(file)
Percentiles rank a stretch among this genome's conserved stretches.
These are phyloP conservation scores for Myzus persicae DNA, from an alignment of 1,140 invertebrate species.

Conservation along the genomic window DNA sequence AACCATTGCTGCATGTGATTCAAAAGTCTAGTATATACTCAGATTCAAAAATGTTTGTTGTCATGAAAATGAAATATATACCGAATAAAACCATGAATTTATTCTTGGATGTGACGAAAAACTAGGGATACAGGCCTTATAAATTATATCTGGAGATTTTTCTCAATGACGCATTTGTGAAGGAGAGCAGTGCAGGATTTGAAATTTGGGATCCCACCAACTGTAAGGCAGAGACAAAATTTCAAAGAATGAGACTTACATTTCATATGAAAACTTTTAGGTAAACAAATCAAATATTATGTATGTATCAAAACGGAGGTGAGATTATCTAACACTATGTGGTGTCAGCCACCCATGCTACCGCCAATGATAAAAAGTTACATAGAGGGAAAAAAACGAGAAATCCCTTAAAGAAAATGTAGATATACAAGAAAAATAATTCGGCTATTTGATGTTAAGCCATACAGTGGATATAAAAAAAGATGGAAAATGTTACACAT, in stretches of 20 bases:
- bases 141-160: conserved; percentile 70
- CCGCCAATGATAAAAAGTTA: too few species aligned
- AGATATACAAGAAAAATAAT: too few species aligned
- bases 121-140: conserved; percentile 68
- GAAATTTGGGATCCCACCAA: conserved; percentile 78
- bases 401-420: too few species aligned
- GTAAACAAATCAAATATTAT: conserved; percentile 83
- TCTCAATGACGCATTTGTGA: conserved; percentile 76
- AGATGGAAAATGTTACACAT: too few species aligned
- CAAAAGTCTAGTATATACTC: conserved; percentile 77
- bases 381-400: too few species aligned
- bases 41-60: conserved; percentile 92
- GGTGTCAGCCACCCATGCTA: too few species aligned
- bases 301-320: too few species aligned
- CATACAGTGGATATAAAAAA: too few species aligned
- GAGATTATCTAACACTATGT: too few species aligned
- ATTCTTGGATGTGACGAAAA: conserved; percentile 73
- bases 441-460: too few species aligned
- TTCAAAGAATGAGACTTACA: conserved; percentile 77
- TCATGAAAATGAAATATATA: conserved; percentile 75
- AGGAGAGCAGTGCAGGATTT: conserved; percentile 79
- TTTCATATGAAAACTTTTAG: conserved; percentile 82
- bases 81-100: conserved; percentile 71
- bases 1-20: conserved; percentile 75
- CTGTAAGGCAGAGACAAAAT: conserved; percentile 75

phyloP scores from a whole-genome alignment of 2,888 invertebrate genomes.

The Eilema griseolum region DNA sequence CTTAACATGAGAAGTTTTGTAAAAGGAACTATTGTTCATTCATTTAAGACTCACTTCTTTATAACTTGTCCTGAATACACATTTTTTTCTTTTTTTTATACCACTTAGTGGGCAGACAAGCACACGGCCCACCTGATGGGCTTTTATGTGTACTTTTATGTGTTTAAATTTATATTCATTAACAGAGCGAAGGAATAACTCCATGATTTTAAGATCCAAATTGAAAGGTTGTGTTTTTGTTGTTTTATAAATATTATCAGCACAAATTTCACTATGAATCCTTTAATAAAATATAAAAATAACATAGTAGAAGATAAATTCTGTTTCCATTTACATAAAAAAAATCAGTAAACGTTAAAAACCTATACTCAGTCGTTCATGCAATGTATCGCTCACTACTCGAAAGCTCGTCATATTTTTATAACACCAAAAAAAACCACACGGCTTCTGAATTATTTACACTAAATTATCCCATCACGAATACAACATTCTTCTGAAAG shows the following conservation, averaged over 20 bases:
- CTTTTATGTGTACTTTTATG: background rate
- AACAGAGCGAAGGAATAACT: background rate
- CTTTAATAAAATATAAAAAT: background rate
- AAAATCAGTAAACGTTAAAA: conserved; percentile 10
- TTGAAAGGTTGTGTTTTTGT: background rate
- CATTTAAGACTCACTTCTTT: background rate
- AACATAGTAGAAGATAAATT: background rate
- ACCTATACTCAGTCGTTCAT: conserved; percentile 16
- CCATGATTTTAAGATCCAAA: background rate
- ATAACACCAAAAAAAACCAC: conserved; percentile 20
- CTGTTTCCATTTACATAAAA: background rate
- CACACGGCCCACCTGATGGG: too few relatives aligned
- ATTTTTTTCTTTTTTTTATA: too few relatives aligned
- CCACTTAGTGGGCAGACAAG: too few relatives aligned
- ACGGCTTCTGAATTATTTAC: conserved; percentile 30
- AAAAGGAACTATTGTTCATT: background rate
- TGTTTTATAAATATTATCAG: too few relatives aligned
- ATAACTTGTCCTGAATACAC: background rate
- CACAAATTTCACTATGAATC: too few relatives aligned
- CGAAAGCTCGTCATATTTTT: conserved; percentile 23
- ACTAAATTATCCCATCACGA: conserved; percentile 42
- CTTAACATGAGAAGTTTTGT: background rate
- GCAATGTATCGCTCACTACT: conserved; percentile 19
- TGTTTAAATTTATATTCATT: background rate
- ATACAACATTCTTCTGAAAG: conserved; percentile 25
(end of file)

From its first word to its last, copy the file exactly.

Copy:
Percentiles rank a stretch among this genome's conserved stretches.
These are phyloP conservation scores for Myzus persicae DNA, from an alignment of 1,140 invertebrate species.

Conservation along the genomic window DNA sequence AACCATTGCTGCATGTGATTCAAAAGTCTAGTATATACTCAGATTCAAAAATGTTTGTTGTCATGAAAATGAAATATATACCGAATAAAACCATGAATTTATTCTTGGATGTGACGAAAAACTAGGGATACAGGCCTTATAAATTATATCTGGAGATTTTTCTCAATGACGCATTTGTGAAGGAGAGCAGTGCAGGATTTGAAATTTGGGATCCCACCAACTGTAAGGCAGAGACAAAATTTCAAAGAATGAGACTTACATTTCATATGAAAACTTTTAGGTAAACAAATCAAATATTATGTATGTATCAAAACGGAGGTGAGATTATCTAACACTATGTGGTGTCAGCCACCCATGCTACCGCCAATGATAAAAAGTTACATAGAGGGAAAAAAACGAGAAATCCCTTAAAGAAAATGTAGATATACAAGAAAAATAATTCGGCTATTTGATGTTAAGCCATACAGTGGATATAAAAAAAGATGGAAAATGTTACACAT, in stretches of 20 bases:
- bases 141-160: conserved; percentile 70
- CCGCCAATGATAAAAAGTTA: too few species aligned
- AGATATACAAGAAAAATAAT: too few species aligned
- bases 121-140: conserved; percentile 68
- GAAATTTGGGATCCCACCAA: conserved; percentile 78
- bases 401-420: too few species aligned
- GTAAACAAATCAAATATTAT: conserved; percentile 83
- TCTCAATGACGCATTTGTGA: conserved; percentile 76
- AGATGGAAAATGTTACACAT: too few species aligned
- CAAAAGTCTAGTATATACTC: conserved; percentile 77
- bases 381-400: too few species aligned
- bases 41-60: conserved; percentile 92
- GGTGTCAGCCACCCATGCTA: too few species aligned
- bases 301-320: too few species aligned
- CATACAGTGGATATAAAAAA: too few species aligned
- GAGATTATCTAACACTATGT: too few species aligned
- ATTCTTGGATGTGACGAAAA: conserved; percentile 73
- bases 441-460: too few species aligned
- TTCAAAGAATGAGACTTACA: conserved; percentile 77
- TCATGAAAATGAAATATATA: conserved; percentile 75
- AGGAGAGCAGTGCAGGATTT: conserved; percentile 79
- TTTCATATGAAAACTTTTAG: conserved; percentile 82
- bases 81-100: conserved; percentile 71
- bases 1-20: conserved; percentile 75
- CTGTAAGGCAGAGACAAAAT: conserved; percentile 75

phyloP scores from a whole-genome alignment of 2,888 invertebrate genomes.

The Eilema griseolum region DNA sequence CTTAACATGAGAAGTTTTGTAAAAGGAACTATTGTTCATTCATTTAAGACTCACTTCTTTATAACTTGTCCTGAATACACATTTTTTTCTTTTTTTTATACCACTTAGTGGGCAGACAAGCACACGGCCCACCTGATGGGCTTTTATGTGTACTTTTATGTGTTTAAATTTATATTCATTAACAGAGCGAAGGAATAACTCCATGATTTTAAGATCCAAATTGAAAGGTTGTGTTTTTGTTGTTTTATAAATATTATCAGCACAAATTTCACTATGAATCCTTTAATAAAATATAAAAATAACATAGTAGAAGATAAATTCTGTTTCCATTTACATAAAAAAAATCAGTAAACGTTAAAAACCTATACTCAGTCGTTCATGCAATGTATCGCTCACTACTCGAAAGCTCGTCATATTTTTATAACACCAAAAAAAACCACACGGCTTCTGAATTATTTACACTAAATTATCCCATCACGAATACAACATTCTTCTGAAAG shows the following conservation, averaged over 20 bases:
- CTTTTATGTGTACTTTTATG: background rate
- AACAGAGCGAAGGAATAACT: background rate
- CTTTAATAAAATATAAAAAT: background rate
- AAAATCAGTAAACGTTAAAA: conserved; percentile 10
- TTGAAAGGTTGTGTTTTTGT: background rate
- CATTTAAGACTCACTTCTTT: background rate
- AACATAGTAGAAGATAAATT: background rate
- ACCTATACTCAGTCGTTCAT: conserved; percentile 16
- CCATGATTTTAAGATCCAAA: background rate
- ATAACACCAAAAAAAACCAC: conserved; percentile 20
- CTGTTTCCATTTACATAAAA: background rate
- CACACGGCCCACCTGATGGG: too few relatives aligned
- ATTTTTTTCTTTTTTTTATA: too few relatives aligned
- CCACTTAGTGGGCAGACAAG: too few relatives aligned
- ACGGCTTCTGAATTATTTAC: conserved; percentile 30
- AAAAGGAACTATTGTTCATT: background rate
- TGTTTTATAAATATTATCAG: too few relatives aligned
- ATAACTTGTCCTGAATACAC: background rate
- CACAAATTTCACTATGAATC: too few relatives aligned
- CGAAAGCTCGTCATATTTTT: conserved; percentile 23
- ACTAAATTATCCCATCACGA: conserved; percentile 42
- CTTAACATGAGAAGTTTTGT: background rate
- GCAATGTATCGCTCACTACT: conserved; percentile 19
- TGTTTAAATTTATATTCATT: background rate
- ATACAACATTCTTCTGAAAG: conserved; percentile 25